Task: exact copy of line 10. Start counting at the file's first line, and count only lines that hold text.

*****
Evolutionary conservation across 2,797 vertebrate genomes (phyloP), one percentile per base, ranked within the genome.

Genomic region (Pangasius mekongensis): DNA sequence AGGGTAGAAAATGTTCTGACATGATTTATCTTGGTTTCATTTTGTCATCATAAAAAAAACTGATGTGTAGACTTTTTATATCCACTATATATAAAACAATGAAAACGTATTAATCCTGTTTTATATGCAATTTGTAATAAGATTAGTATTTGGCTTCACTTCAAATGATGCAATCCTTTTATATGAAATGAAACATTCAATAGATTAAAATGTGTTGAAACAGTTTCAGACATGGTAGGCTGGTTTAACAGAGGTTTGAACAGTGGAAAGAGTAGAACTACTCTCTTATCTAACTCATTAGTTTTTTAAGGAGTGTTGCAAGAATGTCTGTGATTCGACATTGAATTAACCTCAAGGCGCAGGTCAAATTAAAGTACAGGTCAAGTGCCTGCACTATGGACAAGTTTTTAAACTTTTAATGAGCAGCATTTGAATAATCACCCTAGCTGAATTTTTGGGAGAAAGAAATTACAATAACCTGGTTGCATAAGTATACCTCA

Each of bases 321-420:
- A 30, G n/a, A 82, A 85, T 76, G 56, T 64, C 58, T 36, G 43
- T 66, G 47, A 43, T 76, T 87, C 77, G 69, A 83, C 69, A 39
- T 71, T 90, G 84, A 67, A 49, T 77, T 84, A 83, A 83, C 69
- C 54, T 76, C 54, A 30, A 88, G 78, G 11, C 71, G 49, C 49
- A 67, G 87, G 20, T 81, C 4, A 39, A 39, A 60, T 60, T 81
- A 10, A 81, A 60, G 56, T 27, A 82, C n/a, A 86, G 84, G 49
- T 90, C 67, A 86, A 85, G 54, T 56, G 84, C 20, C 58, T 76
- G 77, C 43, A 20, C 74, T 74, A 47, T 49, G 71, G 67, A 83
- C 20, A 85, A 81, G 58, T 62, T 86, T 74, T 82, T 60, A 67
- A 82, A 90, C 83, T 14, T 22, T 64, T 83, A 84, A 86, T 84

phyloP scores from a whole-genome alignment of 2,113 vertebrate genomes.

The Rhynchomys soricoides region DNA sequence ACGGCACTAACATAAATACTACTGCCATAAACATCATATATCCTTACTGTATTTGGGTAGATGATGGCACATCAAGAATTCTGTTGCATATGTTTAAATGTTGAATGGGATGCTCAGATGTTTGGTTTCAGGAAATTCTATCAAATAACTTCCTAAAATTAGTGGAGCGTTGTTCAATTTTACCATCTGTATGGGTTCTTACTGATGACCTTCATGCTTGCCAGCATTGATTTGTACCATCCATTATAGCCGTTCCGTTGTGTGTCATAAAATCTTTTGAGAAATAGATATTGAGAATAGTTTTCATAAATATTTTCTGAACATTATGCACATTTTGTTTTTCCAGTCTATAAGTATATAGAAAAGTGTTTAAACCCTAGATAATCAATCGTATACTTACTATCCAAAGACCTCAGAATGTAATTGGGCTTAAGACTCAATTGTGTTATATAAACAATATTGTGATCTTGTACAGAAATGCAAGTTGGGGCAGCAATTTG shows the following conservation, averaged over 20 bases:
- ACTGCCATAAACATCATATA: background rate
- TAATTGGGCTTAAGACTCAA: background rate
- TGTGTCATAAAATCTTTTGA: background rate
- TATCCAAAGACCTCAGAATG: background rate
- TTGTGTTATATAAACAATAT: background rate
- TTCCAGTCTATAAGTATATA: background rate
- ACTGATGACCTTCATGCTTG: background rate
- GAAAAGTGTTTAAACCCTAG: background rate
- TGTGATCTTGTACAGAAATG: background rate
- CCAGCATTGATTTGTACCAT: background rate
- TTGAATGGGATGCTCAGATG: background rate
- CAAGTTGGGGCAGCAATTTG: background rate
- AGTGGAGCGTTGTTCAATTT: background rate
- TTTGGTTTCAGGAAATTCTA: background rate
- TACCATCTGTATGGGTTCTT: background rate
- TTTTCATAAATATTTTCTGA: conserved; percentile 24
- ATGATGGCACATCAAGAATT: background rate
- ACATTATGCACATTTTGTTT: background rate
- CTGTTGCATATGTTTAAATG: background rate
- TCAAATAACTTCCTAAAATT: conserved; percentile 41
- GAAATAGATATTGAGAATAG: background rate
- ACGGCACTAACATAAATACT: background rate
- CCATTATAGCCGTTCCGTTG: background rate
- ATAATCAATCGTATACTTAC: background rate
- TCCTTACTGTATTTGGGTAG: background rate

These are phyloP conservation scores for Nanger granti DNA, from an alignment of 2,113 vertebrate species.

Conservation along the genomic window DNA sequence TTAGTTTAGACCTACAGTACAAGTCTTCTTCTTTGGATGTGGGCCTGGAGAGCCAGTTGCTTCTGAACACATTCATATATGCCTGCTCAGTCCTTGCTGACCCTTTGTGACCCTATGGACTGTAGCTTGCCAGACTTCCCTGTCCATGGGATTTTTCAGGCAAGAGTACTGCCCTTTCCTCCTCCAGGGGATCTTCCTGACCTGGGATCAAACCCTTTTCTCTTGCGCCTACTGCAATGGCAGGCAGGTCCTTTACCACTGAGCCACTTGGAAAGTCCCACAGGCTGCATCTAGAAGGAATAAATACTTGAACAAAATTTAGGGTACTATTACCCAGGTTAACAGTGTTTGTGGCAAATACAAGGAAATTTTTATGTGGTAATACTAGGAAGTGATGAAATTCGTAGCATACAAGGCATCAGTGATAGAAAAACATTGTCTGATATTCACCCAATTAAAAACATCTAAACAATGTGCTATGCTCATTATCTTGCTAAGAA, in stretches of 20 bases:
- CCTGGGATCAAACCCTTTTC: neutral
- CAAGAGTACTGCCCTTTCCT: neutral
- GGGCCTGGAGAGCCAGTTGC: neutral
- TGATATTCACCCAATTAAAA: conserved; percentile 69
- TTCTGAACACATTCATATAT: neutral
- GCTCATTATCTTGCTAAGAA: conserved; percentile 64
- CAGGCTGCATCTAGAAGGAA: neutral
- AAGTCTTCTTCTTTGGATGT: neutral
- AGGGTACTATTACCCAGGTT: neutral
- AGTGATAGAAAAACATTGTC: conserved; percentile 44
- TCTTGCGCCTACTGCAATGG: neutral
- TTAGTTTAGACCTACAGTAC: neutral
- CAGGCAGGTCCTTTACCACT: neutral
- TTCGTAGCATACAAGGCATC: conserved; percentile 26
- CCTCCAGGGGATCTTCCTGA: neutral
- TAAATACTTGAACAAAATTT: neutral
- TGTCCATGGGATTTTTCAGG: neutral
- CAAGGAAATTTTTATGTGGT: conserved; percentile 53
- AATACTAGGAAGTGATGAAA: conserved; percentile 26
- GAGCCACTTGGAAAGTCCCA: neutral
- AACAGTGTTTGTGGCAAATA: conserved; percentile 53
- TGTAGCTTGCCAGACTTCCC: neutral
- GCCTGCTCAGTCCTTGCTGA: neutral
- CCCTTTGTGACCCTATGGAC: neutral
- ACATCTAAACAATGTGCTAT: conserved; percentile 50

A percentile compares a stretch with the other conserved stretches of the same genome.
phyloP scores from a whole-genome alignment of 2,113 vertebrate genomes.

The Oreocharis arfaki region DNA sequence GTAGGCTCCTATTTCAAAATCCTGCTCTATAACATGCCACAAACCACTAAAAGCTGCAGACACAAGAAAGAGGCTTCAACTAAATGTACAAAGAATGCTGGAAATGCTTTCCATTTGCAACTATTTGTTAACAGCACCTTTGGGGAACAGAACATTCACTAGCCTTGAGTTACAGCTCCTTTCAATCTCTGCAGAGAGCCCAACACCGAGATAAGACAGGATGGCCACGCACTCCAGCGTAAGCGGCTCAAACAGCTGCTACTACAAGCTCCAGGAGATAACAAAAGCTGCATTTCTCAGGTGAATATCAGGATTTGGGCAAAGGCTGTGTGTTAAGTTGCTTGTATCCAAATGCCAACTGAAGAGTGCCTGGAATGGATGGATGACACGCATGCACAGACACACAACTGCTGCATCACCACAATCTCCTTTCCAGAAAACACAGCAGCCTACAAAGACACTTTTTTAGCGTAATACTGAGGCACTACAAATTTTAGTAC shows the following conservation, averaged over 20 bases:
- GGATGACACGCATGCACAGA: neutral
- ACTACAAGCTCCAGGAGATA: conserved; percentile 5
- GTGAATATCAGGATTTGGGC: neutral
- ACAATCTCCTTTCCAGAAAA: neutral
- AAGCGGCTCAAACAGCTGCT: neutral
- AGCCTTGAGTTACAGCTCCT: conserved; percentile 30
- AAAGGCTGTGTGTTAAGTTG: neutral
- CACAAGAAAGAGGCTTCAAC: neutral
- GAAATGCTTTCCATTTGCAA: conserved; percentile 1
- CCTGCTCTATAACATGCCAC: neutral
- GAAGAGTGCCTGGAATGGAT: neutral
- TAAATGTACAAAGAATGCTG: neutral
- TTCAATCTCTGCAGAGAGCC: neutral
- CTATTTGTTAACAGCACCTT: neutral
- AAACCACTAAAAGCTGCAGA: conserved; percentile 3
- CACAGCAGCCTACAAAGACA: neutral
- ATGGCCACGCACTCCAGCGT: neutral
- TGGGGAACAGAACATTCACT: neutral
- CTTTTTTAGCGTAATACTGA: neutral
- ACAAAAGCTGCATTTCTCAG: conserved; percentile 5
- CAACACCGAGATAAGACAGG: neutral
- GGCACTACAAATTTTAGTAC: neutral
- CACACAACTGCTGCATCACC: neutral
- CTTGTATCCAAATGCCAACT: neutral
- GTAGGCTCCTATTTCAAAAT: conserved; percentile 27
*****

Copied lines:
- T 90, C 67, A 86, A 85, G 54, T 56, G 84, C 20, C 58, T 76